The University of Southampton

Southampton staff and students sign up for the GofIT challenge

Published: 
4 February 2013

A new initiative is aiming to increase the well-being and physical activity of staff and students at the University of Southampton.

The GofIT challenge, which has been developed by Electronics and Computer Science’s new Human Performance Design Lab, Sport and Wellbeing, the Faculty of Medicine, Students’ Union and Vice Chancellor’s office, proposes to increase mobility and activity options on campus. The initiative is also planned for trials later this spring with both Imperial College and schools across the region.

Following a successful trial in October last year, the 12-week challenge starts from 5 February for teams to sign up and 18 February for the trial to start. Teams of five to eight people can sign up to a web-based challenge site, where the goal is simply to increase minutes of physical activity each week. Participants have weekly minute targets to increase physical activity and wellbeing, which can be as simple and as easy as taking the stairs instead of the lift or getting off at a further bus stop and walking a bit more into work. To make achieving those targets a little more fun, teams will easily be able to compete with each other over the weeks.

Teams can sign up now at https://gofit.soton.ac.uk/

Professor mc schraefel from Electronics and Computer Science, who designed GofIT based on MIT’s successful 12 week team challenge, says: “There are sufficient studies now to show that more active, mobile knowledge workers like our students and staff perform better academically and professionally, and are ill less often. Therefore, helping our students and the whole University community get and stay more mobile is an important goal.”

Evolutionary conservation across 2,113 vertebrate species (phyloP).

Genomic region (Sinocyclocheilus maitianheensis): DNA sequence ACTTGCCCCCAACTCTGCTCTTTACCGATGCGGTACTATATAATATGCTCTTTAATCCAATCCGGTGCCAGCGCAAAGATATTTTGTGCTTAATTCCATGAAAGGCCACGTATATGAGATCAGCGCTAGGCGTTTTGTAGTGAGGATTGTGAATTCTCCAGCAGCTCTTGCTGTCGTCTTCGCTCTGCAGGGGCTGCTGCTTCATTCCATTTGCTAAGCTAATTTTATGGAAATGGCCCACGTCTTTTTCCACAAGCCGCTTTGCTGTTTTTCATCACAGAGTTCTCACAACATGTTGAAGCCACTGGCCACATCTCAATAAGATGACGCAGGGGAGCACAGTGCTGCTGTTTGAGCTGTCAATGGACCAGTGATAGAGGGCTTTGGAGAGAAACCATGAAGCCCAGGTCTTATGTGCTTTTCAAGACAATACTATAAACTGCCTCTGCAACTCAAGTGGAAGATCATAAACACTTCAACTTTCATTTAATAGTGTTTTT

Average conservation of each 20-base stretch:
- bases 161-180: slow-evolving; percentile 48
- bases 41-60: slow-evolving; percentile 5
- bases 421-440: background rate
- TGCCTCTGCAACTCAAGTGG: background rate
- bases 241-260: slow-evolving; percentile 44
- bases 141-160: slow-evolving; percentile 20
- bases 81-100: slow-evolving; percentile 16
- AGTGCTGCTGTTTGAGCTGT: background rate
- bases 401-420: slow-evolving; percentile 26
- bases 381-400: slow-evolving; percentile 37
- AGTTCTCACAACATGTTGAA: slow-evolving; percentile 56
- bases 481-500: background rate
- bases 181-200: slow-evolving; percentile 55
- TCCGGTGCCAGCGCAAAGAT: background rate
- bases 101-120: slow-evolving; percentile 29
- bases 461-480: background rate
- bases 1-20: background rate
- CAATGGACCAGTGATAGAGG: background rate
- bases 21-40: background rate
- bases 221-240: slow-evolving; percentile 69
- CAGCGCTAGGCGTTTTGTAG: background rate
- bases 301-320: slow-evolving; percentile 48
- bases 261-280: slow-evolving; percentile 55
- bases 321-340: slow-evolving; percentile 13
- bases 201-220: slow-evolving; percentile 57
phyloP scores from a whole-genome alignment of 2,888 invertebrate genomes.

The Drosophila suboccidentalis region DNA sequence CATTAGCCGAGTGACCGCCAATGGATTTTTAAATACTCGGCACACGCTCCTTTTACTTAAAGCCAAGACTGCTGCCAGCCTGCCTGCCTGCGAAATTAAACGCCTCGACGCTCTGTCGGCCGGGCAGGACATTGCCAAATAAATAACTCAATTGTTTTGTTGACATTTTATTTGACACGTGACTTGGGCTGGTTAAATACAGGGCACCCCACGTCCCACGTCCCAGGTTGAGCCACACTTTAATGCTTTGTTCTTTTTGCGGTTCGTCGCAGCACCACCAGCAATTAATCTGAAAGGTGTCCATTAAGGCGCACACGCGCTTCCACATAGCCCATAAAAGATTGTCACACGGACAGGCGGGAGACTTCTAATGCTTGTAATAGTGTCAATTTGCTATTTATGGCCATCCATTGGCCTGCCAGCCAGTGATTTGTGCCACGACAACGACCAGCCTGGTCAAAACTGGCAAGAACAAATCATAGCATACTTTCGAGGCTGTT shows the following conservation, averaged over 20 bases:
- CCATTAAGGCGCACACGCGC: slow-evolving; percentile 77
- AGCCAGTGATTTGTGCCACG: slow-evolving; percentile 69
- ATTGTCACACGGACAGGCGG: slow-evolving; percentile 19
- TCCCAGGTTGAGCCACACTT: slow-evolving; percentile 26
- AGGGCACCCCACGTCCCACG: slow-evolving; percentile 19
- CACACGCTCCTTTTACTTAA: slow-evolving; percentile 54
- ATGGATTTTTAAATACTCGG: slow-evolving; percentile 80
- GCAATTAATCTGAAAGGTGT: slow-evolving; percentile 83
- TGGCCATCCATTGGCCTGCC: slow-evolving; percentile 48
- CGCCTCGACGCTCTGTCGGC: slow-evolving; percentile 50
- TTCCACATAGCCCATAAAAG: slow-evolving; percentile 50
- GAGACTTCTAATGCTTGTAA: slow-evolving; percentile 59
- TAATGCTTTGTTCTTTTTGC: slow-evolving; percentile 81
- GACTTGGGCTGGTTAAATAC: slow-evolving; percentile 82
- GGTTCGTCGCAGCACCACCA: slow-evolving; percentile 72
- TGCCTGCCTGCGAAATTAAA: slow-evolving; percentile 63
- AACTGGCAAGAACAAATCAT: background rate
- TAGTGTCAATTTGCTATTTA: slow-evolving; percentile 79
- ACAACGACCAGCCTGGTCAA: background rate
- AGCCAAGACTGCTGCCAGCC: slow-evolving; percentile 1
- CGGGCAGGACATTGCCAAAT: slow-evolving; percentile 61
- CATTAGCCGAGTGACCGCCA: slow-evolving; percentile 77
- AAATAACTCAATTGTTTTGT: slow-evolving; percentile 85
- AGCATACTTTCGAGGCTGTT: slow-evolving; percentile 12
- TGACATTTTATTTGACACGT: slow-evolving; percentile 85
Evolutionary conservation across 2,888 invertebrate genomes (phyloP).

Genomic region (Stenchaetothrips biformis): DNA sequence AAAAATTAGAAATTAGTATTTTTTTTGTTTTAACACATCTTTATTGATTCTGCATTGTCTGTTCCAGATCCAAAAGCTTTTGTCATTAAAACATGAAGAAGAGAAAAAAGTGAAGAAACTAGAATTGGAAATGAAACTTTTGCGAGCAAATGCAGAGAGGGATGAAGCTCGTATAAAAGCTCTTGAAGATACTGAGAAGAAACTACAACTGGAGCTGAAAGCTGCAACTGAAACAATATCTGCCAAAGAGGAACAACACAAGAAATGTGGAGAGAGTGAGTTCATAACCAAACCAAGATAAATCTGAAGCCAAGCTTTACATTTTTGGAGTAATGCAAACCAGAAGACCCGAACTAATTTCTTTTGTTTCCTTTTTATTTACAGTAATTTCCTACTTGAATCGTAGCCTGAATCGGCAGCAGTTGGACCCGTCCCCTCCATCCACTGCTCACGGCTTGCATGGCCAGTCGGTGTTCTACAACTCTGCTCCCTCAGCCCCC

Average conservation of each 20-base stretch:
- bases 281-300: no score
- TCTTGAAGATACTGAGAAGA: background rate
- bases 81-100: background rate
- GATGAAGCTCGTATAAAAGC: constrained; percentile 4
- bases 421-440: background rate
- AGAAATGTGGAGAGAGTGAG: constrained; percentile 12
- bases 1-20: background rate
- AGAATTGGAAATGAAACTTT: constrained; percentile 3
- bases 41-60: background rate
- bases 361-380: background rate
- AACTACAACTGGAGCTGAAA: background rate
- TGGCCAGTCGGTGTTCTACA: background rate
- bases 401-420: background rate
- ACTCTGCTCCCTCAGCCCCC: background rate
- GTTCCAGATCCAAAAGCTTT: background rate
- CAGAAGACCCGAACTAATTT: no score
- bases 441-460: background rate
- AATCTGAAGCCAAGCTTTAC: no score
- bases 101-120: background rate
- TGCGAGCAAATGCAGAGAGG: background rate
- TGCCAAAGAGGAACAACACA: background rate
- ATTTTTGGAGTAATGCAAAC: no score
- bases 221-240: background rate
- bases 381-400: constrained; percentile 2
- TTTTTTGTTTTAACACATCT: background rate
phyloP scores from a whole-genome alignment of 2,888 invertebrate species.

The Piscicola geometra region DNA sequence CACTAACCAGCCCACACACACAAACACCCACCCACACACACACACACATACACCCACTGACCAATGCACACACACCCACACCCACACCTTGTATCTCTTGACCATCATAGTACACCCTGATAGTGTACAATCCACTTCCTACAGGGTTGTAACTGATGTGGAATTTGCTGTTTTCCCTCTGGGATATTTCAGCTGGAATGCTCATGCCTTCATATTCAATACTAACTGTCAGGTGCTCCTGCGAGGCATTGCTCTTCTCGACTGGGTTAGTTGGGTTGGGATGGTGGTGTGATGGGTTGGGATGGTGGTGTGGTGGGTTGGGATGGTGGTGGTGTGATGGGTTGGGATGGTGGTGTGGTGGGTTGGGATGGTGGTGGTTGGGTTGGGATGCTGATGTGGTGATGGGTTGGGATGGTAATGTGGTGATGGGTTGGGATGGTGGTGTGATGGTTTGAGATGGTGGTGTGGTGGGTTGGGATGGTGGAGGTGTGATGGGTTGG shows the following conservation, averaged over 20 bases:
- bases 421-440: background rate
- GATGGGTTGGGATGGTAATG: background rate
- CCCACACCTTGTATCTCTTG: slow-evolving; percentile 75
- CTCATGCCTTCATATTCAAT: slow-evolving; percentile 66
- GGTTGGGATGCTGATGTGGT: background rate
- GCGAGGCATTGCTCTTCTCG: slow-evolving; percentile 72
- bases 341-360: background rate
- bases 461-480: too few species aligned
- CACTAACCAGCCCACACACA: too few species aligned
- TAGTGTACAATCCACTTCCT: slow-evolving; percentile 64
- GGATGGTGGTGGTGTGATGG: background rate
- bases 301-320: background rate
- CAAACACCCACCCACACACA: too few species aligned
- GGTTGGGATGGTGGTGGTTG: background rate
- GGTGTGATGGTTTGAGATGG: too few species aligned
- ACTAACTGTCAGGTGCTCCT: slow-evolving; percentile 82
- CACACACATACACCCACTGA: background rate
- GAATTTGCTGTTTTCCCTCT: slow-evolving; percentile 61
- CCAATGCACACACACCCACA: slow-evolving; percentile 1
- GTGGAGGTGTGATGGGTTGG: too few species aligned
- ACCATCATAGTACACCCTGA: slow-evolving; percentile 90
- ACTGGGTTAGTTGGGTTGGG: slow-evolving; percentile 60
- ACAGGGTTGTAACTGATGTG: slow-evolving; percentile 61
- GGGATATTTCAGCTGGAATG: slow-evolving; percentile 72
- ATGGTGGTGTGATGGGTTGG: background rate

Another aspect of the GoFit13 Challenge says Professor schraefel will be building knowledge about health practices. “Working with Sport and Wellbeing, we have experts contributing their knowledge to resources for participants. Being a place of science and learning, we’re also including “Experiments in a box” where participants can – if they wish – test for themselves how certain healthy activities affect wellbeing. The green box experiment, for instance, is about exploring the effect of eating more greens; the black box experiment is about exploring sleep, and there’s a white box experiment about the testing the effects of starchy carbs, like breads and pasta and potatoes. We’re all a little different, so each of these two-week self-experiments is designed to self-test how these practices affect our weight, our daily energy, our sense of well being when combined with our movement minutes.”

The GofIT challenge takes a dual physical and digital approach over a 24-month project with four phases, including capturing reusable health information about the area.

“We’re keen to build a health map of the area, so that people who find a great place to run that’s safe or super place to grab a healthy salad will be able to share these resources,” adds Professor schraefel.

The final phase will look to develop physical fit stations on campus and integration of digital and physical infrastructure. Professor schraefel says:“Imagine being at a pull up station on campus and simply by bringing up the GoFIT app, you’ll see how many pull ups were last done at the station, what the daily record is, how often your team has been there, and of course, how many minutes you’ve spent moving there.”

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